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German report German report
by Euro Reporter
2009-07-10 09:20:22
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Cars drive German industrial output higher

German industrial output bounced back strongly in May, boosting hopes that the recession is bottoming out. The news follows an announcement on Tuesday that industrial orders had also surged in May. The Economics Ministry said overall output in Europe's largest economy jumped 3.7 percent in May from the previous month, saying that "industrial production may have bottomed out."

A breakdown of the output data showed that manufacturing of capital goods, which includes cars, leapt 8.3 percent in May on the month, in part due to the government's cash-for-clunkers car trade-in scheme, which pays drivers 2,500 Euros to scrap an old vehicle and buy a new one. Commerzbank analyst Ralf Solveen said that foreign demand for German cars also helped and that it was "presumably not just due to the government incentives." On a year-to-year basis, however, adjusted overall industrial output fell by nearly 18 percent, indicating how much the economy had contracted in the last year.

Always on four wheels!


Berlin Zoo buys Knut for 430,000 Euros

The polar bear, Knut, who achieve international stardom as a cub in 2007 will stay in Germany’s capital after a 430,000 euro ($600,000) payout, according to a Berlin newspaper.  The settlement over Knut marks the end of an ongoing dispute between the Berlin Zoo and the Neumuenster Zoo over rights to the bear and revenue generated by merchandise bearing his image. Knut became a global media sensation when his mother rejected him at birth in the Berlin animal park, though he never officially belonged to them. His father, Lars, had merely been on loan to Berlin for mating, and a contract had pre-determined that his first-born offspring, which happened to be Knut, would belong to Neumuenster Zoo.

However, neither zoo could have predicted just how beloved and lucrative the fluffy, white cub would become. Since his birth, tourists and camera crews haven't been able to get enough of the orphaned bear who had to be hand-raised and bottle-fed by zoo staff. Merchandise with the bear's image, including - stamps, candies, and toys - has flown off the shelves.  In 2007, Knut brought in more than five million Euros in extra revenue to the Berlin Zoo and Neumuenster sued for a slice of the earnings.  However, judges urged Berlin to buy the bear instead. Following an initial request of 700,000 Euros for Knut, Berlin Zoo officials said they were only willing to pay Neumuenster 350,000 Euros, “the going rate for polar bears”.  The final settlement of 430,000 Euros means that Berliners can now rest assured that the now three-year-old Knut - the first polar bear to be born and raised there in over 30 years - will remain in the capital permanently.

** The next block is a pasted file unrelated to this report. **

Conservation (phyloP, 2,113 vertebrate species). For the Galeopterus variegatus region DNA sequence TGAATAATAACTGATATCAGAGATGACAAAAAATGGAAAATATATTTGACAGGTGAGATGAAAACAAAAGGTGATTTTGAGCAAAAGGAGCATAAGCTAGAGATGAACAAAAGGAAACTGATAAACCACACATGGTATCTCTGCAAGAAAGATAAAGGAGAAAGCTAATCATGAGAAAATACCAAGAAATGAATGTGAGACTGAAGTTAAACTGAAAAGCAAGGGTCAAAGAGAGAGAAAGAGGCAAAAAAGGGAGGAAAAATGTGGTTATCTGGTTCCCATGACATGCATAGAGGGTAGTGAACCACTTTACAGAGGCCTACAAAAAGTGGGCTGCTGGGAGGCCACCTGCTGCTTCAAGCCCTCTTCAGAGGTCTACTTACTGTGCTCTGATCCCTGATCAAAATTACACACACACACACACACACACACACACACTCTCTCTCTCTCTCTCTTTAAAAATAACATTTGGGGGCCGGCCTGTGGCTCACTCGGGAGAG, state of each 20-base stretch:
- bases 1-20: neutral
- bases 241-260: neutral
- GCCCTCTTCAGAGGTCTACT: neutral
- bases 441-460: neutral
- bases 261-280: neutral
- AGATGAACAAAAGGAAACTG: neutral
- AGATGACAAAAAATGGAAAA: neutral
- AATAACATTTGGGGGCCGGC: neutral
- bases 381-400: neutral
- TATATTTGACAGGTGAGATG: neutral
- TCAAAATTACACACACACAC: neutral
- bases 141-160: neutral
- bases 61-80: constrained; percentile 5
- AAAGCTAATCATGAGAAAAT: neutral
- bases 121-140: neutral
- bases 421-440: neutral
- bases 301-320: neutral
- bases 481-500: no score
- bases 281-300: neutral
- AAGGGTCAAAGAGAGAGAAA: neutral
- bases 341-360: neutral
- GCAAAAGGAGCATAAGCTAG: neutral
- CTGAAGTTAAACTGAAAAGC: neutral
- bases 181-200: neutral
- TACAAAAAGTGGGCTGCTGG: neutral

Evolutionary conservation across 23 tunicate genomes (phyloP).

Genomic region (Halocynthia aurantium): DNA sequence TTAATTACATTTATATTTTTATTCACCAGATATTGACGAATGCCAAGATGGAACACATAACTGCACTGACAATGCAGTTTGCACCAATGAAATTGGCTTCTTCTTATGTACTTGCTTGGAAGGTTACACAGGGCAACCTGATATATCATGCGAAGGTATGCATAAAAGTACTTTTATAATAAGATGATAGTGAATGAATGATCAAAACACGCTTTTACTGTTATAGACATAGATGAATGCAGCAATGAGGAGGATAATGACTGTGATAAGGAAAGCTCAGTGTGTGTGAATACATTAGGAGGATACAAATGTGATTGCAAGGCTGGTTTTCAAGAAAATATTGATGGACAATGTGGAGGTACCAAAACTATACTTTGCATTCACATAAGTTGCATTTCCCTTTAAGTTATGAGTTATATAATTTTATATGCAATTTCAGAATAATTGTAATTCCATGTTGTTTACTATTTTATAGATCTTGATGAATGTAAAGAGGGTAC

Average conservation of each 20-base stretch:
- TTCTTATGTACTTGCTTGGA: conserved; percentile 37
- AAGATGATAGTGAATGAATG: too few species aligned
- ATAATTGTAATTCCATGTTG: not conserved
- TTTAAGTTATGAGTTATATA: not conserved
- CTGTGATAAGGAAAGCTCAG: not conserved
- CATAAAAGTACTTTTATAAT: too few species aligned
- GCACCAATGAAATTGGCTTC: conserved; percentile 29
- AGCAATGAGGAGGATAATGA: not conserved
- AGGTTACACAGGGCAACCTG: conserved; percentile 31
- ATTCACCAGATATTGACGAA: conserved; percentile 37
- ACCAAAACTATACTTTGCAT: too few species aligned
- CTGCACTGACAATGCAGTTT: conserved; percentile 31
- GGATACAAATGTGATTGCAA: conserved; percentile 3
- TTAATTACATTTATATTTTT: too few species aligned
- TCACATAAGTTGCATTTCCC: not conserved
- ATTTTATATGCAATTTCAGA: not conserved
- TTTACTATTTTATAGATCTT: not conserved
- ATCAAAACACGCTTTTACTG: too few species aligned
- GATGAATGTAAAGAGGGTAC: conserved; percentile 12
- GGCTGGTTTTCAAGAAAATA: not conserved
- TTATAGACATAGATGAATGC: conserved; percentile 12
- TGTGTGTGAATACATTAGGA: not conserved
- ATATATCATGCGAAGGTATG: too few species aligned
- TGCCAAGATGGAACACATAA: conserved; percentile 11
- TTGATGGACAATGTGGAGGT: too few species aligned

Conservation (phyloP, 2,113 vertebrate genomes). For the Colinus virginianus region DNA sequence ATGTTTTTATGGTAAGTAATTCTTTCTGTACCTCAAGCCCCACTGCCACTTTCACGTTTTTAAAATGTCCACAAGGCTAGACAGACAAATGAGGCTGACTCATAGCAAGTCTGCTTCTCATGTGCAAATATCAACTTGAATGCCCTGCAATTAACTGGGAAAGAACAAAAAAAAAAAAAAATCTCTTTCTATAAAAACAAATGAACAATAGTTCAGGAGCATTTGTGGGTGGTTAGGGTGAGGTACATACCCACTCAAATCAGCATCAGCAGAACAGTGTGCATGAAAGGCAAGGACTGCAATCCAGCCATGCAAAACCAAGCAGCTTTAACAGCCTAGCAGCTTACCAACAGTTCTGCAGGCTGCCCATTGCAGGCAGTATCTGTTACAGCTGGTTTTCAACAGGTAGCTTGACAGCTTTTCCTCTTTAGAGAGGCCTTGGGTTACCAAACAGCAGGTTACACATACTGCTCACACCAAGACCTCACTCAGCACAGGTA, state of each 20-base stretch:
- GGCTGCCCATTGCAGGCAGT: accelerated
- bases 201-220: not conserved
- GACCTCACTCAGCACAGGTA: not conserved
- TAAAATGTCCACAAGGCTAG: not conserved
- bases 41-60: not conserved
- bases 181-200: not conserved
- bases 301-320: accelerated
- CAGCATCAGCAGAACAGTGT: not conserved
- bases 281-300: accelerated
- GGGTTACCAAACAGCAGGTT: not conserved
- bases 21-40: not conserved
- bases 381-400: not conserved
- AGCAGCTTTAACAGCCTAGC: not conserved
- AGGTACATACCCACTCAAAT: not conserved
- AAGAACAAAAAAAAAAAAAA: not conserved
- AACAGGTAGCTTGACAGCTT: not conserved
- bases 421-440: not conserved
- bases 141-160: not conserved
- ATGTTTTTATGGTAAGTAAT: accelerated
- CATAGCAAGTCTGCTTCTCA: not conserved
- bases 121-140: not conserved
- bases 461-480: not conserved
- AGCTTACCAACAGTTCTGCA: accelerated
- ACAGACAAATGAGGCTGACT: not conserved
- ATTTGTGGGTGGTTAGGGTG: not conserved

Global warming enriches …zoos!


German politician cancels meeting with F1 boss

A German state premier has called off a planned meeting with Bernie Ecclestone following controversial remarks made by the Formula One boss. The two men were to discuss the future of the German Grand Prix. The premier of the south-western state of Baden-Wuerttemberg, Guenther Oettinger, was due to discuss future Formula One races at the financially troubled Hockenheimring with Ecclestone on Sunday during the next race at Nuerburgring.

The Hockenheimring is a race track located in Baden-Wuerttemberg and has long been home to the annual Formula One German Grand Prix. A spokesman for the state government said that Oettinger had cancelled the meeting after learning on the weekend about remarks from Ecclestone praising Adolf Hitler for his ability "to get things done." The statements, made in an interview published by London's The Times newspaper, have also led to a furore among Jewish groups. The World Jewish Congress called on Ecclestone to resign after the comments first appeared on Saturday.

Pressing the wrong buttons Ecclestone!!!

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